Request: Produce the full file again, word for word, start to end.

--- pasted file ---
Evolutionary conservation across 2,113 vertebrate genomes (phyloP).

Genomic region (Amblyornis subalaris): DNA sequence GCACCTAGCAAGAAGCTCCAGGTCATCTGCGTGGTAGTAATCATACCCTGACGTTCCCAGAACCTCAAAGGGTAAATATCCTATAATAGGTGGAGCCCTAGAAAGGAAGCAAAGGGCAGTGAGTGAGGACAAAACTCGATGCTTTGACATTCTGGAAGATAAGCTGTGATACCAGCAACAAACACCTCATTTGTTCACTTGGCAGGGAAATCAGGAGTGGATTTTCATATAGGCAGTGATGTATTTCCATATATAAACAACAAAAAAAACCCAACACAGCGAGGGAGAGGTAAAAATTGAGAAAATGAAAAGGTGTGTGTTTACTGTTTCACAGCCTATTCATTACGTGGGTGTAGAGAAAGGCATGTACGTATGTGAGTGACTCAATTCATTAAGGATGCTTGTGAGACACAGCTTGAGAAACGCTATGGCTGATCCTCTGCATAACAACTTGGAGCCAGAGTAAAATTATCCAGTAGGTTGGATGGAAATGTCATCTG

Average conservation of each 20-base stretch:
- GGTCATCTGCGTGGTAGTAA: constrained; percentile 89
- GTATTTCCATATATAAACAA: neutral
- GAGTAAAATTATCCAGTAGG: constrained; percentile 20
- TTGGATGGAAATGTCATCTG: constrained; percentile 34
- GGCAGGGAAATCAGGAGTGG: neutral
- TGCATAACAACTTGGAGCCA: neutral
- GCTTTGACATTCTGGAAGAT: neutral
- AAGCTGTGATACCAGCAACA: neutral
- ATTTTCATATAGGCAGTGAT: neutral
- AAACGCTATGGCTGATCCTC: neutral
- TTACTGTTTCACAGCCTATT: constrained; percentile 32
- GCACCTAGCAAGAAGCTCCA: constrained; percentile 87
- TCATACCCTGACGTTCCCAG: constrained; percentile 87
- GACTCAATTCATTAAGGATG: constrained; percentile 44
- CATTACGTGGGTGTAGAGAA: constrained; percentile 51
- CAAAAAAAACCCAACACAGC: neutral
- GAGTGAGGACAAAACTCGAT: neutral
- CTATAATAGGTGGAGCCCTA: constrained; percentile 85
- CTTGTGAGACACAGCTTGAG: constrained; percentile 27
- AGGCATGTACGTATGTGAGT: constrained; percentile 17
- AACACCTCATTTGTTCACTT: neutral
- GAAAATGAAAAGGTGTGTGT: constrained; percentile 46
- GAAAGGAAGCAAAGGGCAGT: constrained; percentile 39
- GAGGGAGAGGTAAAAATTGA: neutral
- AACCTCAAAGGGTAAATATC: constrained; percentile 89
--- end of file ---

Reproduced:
Evolutionary conservation across 2,113 vertebrate genomes (phyloP).

Genomic region (Amblyornis subalaris): DNA sequence GCACCTAGCAAGAAGCTCCAGGTCATCTGCGTGGTAGTAATCATACCCTGACGTTCCCAGAACCTCAAAGGGTAAATATCCTATAATAGGTGGAGCCCTAGAAAGGAAGCAAAGGGCAGTGAGTGAGGACAAAACTCGATGCTTTGACATTCTGGAAGATAAGCTGTGATACCAGCAACAAACACCTCATTTGTTCACTTGGCAGGGAAATCAGGAGTGGATTTTCATATAGGCAGTGATGTATTTCCATATATAAACAACAAAAAAAACCCAACACAGCGAGGGAGAGGTAAAAATTGAGAAAATGAAAAGGTGTGTGTTTACTGTTTCACAGCCTATTCATTACGTGGGTGTAGAGAAAGGCATGTACGTATGTGAGTGACTCAATTCATTAAGGATGCTTGTGAGACACAGCTTGAGAAACGCTATGGCTGATCCTCTGCATAACAACTTGGAGCCAGAGTAAAATTATCCAGTAGGTTGGATGGAAATGTCATCTG

Average conservation of each 20-base stretch:
- GGTCATCTGCGTGGTAGTAA: constrained; percentile 89
- GTATTTCCATATATAAACAA: neutral
- GAGTAAAATTATCCAGTAGG: constrained; percentile 20
- TTGGATGGAAATGTCATCTG: constrained; percentile 34
- GGCAGGGAAATCAGGAGTGG: neutral
- TGCATAACAACTTGGAGCCA: neutral
- GCTTTGACATTCTGGAAGAT: neutral
- AAGCTGTGATACCAGCAACA: neutral
- ATTTTCATATAGGCAGTGAT: neutral
- AAACGCTATGGCTGATCCTC: neutral
- TTACTGTTTCACAGCCTATT: constrained; percentile 32
- GCACCTAGCAAGAAGCTCCA: constrained; percentile 87
- TCATACCCTGACGTTCCCAG: constrained; percentile 87
- GACTCAATTCATTAAGGATG: constrained; percentile 44
- CATTACGTGGGTGTAGAGAA: constrained; percentile 51
- CAAAAAAAACCCAACACAGC: neutral
- GAGTGAGGACAAAACTCGAT: neutral
- CTATAATAGGTGGAGCCCTA: constrained; percentile 85
- CTTGTGAGACACAGCTTGAG: constrained; percentile 27
- AGGCATGTACGTATGTGAGT: constrained; percentile 17
- AACACCTCATTTGTTCACTT: neutral
- GAAAATGAAAAGGTGTGTGT: constrained; percentile 46
- GAAAGGAAGCAAAGGGCAGT: constrained; percentile 39
- GAGGGAGAGGTAAAAATTGA: neutral
- AACCTCAAAGGGTAAATATC: constrained; percentile 89